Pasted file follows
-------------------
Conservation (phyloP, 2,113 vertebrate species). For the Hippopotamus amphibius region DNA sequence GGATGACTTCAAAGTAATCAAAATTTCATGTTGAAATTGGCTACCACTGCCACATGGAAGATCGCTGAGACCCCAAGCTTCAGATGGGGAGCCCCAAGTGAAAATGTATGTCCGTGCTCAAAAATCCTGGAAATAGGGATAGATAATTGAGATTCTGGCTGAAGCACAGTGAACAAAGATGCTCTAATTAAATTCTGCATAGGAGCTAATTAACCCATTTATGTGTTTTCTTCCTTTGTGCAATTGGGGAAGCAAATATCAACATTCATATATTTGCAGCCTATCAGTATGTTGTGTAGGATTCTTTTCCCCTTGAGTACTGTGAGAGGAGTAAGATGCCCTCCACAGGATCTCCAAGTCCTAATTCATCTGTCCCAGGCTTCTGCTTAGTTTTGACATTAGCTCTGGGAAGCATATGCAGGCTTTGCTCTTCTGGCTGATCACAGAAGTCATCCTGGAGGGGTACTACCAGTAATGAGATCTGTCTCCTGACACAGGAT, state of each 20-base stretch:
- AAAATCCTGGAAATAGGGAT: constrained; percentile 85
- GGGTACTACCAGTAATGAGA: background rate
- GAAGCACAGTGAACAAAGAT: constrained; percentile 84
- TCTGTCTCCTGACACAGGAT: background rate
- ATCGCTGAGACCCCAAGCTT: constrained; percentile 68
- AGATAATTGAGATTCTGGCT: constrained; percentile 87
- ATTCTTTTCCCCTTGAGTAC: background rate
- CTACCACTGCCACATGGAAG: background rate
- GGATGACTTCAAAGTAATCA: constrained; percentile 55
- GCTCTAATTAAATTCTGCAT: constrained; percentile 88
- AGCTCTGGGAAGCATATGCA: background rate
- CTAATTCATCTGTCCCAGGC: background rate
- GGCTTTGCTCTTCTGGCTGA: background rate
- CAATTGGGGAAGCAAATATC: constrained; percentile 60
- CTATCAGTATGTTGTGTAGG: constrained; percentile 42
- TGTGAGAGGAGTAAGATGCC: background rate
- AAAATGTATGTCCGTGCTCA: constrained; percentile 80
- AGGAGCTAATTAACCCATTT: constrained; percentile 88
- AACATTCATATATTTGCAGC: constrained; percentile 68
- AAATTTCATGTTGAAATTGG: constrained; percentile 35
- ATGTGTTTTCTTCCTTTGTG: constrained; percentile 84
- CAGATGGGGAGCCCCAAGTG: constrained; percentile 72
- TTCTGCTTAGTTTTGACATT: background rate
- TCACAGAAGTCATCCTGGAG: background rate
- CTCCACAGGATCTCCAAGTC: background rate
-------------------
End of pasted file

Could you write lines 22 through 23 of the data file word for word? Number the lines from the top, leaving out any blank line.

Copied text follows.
- ATGTGTTTTCTTCCTTTGTG: constrained; percentile 84
- CAGATGGGGAGCCCCAAGTG: constrained; percentile 72